"Stress can make you sick," says Dr. Esther Sternberg, a research scientist at the National Institutes of Health who has extensively studied the connection between health and emotions.
While that statement might sound simplistic, Dr. Sternberg explains: When our brain's response to stress is out of balance it doesn't respond correctly. Normally, the immune system activates the brain's stress response, which in turn tunes down the immune system and produces anti-inflammatory hormones that regulate the immune system. If too little stress response hormones are produced, immune cells won't turn off leading to an overactive immune system that can result in chronic fatigue syndrome and other inflammatory conditions (such as asthma and skin conditions) and autoimmune diseases (such as rheumatoid arthritis and lupus). Conditions associated with chronic stress include prolonged wound healing and an increased severity and incidence of viral infections. In contrast, if too much stress response hormones are produced, there's a greater risk of infection.
"Fight-or-Flight" Response Commonly referred to as the "fight-or- flight" reaction, the stress response occurs automatically in your body when you feel threatened. Your pituitary gland, located at the base of your brain, responds to a perceived threat by stepping up its release of a hormone called a drenocorticotropic, or ACTH, which signals other glands to produce additional hormones. When the pituitary sends out a burst of ACTH, it's like an alarm system going off deep in your brain. This alarm tells your adrenal glands, situated atop your kidneys, to release a flood of stress hormones into your bloodstream. These hormones – including cortisol and adrenaline – focus your concentration, speed your reaction time, and increase your strength and agility.
After you've fought, fled or otherwise escaped your stressful situation, the levels of cortisol and adrenaline in your bloodstream decline. As a result, your heart rate and blood pressure return to normal and your digestion and metabolism resume a regular pace. But if stressful situations continue or you keep incurring additional stress, your body has no chance to recover. This long-term activation of the stress-response reaction can disrupt almost all of your health.
How Stress Affects Your Health Prolonged or unresolved stress can have the following effects on your body, according to experts at the Mayo Clinic:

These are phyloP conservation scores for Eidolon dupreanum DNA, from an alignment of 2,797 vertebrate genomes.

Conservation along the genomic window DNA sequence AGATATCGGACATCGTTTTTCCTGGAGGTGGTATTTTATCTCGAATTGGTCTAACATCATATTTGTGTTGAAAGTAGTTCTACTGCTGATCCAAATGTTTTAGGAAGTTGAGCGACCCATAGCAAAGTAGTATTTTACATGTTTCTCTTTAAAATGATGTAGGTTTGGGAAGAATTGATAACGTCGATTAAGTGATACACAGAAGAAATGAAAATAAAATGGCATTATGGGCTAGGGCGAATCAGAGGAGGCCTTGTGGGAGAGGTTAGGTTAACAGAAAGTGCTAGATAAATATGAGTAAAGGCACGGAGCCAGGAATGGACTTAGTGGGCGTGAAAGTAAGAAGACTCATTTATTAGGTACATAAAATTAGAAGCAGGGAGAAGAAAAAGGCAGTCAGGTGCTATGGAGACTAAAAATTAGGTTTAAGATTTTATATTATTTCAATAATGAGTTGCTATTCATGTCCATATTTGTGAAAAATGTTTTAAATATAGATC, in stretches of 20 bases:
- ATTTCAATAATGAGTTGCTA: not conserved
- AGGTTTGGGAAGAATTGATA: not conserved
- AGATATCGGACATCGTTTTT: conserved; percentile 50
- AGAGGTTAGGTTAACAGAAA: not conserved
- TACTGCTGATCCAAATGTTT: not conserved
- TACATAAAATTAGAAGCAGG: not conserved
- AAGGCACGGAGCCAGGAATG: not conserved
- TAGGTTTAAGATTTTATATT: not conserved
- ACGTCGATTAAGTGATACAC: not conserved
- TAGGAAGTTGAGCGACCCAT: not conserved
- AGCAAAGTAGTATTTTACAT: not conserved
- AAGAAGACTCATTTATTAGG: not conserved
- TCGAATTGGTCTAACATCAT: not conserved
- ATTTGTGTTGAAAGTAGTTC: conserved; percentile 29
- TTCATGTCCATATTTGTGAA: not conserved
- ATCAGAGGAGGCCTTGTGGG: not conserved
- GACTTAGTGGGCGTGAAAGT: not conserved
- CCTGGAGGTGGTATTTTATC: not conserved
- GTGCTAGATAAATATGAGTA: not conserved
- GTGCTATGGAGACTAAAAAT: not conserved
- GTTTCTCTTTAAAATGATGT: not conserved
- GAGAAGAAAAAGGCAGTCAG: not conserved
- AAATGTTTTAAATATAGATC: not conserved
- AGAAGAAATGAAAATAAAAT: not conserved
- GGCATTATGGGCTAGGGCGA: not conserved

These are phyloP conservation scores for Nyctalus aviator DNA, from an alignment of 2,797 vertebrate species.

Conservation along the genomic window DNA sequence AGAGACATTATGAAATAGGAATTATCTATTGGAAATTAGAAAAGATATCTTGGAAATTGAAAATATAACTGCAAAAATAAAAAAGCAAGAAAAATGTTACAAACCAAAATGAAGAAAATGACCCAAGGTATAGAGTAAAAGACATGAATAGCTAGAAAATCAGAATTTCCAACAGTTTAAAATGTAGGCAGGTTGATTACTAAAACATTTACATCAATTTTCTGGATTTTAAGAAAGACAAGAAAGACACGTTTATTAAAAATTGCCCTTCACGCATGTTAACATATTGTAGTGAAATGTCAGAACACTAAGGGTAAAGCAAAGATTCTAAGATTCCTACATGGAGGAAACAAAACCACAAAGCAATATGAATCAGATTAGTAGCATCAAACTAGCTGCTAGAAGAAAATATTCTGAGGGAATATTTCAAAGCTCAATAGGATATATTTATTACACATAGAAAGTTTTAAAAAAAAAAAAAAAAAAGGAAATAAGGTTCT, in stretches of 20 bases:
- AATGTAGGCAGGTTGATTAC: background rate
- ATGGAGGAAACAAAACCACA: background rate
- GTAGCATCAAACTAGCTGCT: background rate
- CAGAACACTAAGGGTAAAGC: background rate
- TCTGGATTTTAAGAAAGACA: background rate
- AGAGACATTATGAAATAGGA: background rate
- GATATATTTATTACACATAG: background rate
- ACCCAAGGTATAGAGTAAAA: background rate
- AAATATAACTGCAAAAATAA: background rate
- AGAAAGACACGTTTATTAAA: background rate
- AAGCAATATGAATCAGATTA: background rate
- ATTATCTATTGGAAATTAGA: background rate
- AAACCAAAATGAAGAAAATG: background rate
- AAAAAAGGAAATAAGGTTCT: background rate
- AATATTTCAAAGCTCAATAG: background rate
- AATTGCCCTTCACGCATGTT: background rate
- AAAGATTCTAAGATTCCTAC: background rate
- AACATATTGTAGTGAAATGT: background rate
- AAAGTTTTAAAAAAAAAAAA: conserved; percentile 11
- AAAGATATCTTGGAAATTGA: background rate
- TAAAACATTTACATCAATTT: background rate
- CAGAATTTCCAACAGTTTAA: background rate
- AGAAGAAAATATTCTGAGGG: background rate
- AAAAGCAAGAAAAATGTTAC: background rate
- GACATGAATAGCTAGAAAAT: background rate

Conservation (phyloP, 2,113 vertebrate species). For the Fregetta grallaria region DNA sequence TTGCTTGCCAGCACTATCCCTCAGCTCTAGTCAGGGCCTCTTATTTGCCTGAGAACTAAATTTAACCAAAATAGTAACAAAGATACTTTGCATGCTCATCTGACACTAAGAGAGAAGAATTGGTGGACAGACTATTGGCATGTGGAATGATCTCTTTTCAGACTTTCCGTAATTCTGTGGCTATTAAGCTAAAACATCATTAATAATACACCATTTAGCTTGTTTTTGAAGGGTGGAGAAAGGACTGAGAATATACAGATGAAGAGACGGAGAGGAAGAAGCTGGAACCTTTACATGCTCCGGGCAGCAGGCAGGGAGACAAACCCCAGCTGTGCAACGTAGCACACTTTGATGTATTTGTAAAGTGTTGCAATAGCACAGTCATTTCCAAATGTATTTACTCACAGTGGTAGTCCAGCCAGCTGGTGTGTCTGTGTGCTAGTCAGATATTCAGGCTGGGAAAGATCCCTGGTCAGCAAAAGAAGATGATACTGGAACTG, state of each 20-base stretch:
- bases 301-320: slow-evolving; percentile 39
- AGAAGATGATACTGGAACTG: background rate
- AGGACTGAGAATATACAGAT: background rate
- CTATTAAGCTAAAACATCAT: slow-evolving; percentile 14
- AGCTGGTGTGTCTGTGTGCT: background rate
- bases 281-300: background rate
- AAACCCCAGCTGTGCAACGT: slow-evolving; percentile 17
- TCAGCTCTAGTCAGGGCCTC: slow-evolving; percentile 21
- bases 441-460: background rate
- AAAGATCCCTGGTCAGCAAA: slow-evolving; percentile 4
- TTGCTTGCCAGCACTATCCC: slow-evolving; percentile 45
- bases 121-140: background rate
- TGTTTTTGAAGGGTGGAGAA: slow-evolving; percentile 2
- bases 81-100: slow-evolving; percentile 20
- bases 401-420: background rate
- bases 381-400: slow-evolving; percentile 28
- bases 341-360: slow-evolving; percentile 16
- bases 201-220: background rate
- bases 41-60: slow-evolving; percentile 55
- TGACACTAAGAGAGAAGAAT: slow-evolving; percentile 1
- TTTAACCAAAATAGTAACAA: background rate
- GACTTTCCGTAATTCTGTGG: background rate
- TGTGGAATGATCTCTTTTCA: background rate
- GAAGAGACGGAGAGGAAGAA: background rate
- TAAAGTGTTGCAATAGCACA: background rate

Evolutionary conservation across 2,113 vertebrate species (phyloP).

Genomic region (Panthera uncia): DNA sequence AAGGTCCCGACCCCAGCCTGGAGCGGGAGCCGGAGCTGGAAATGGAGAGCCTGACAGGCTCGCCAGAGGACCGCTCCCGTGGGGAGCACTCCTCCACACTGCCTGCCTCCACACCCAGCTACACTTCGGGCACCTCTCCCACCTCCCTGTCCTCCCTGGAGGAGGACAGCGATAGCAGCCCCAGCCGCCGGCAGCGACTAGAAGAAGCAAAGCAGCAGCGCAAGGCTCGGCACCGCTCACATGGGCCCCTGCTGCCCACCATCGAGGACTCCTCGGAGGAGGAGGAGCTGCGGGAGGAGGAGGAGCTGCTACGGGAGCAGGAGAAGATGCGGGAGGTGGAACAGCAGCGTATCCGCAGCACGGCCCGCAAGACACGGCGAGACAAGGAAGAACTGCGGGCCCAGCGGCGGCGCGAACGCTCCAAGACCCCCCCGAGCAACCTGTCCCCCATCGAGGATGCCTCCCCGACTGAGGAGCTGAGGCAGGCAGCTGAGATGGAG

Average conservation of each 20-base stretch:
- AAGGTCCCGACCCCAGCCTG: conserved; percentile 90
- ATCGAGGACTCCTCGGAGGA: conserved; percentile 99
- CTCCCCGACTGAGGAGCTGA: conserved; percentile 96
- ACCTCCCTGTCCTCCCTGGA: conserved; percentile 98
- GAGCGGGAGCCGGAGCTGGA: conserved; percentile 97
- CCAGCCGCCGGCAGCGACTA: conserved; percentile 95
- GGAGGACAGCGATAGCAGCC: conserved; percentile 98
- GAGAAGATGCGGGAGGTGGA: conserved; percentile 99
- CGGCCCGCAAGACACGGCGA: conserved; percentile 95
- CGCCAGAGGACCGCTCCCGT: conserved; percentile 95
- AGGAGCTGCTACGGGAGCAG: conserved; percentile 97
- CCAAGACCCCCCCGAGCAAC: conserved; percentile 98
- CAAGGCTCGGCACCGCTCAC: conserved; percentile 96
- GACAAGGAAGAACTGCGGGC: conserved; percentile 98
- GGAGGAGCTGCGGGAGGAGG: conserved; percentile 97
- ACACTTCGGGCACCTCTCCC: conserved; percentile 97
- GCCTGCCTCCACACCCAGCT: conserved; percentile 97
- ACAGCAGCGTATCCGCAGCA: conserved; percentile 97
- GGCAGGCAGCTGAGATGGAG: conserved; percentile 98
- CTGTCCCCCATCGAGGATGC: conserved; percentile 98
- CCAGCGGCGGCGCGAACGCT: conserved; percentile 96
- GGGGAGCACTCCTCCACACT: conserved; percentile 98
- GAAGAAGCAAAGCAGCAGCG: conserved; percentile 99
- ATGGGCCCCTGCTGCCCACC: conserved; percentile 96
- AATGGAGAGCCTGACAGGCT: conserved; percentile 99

It's common to have a stomachache or diarrhea when you're feeling stressed. This happens because stress hormones slow the release of stomach acid and the emptying of the stomach. The same hormones also stimulate the colon, which speeds the passage of its contents. Chronic stress can also lead to continuously high levels of cortisol. This hormone can increase appetite and cause weight gain
Chronic stress tends to dampen your immune system, making you more susceptible to colds and other infections. Typically, your immune system responds to infection by releasing several substances that cause inflammation. In response, the adrenal glands produce cortisol, which switches off the immune and inflammatory responses once the infection is cleared. However, prolonged stress keeps your cortisol levels continuously elevated, so your immune system remains suppressed. In some cases, stress can have the opposite effect, making your immune system overactive. The result is an increased risk of autoimmune diseases, in which your immune system attacks your body's own cells. Stress can also worsen the symptoms of pre-existing autoimmune diseases, such as the sporadic flare-ups of lupus.
If your fight-or-flight response never shuts off, stress hormones produce persistent feelings of anxiety, helplessness and impending doom. Oversensitivity to stress has been linked with severe depression, possibly because depressed people have a harder time adapting to the negative effects of cortisol. Cortisol (and its byproducts) can contribute to feelings of depression, sleep disturbances, loss of appetite or even a loss of the desire for intimacy
High levels of cortisol can also raise your heart rate and increase your blood pressure and blood lipid (cholesterol and triglyceride) levels. These put you at a higher risk for both heart attack and stroke. Cortisol levels also appear to play a role in the accumulation of abdominal fat, which can increase a person's risk of heart disease and diabetes.
Stress can worsen many skin conditions, such as psoriasis, eczema, hives and acne. Keys to Managing Your Stress Needless to say, one of the keys to maintaining your health is stress management. When stress is at a reasonable level, we're able to cope with it and often feel better within a few days or even just a few hours. But sometimes stress can become overwhelming. Fortunately, for these times, God has provided us with natural herbs and nutrients from His plant kingdom that can help us effectively cope with stress. Among them are chamomile, eleuthero (known as Siberian ginseng) gotu kola, passionflower and magnolia bark – all of which help promote calmness and well-being without the unwanted side effects that a prescription or over-the-counter medication might produce, such as drowsiness or disrupted memory.
If stress in your life has become so severe that it interferes with your daily activities or affects your health, see your physician. There may be an underlying medical condition that needs proper treatment. If your doctor finds there isn't a physical problem, then I recommend that you try a daily nutritional supplement that includes the herbs that he mentioned, along with B vitamins (vitamins B5 and B6 in particular) and the mineral magnesium. Along with a proper diet, exercise and sufficient rest, you can control stress so that you can have a more peaceful and tranquil life – and ultimately better health.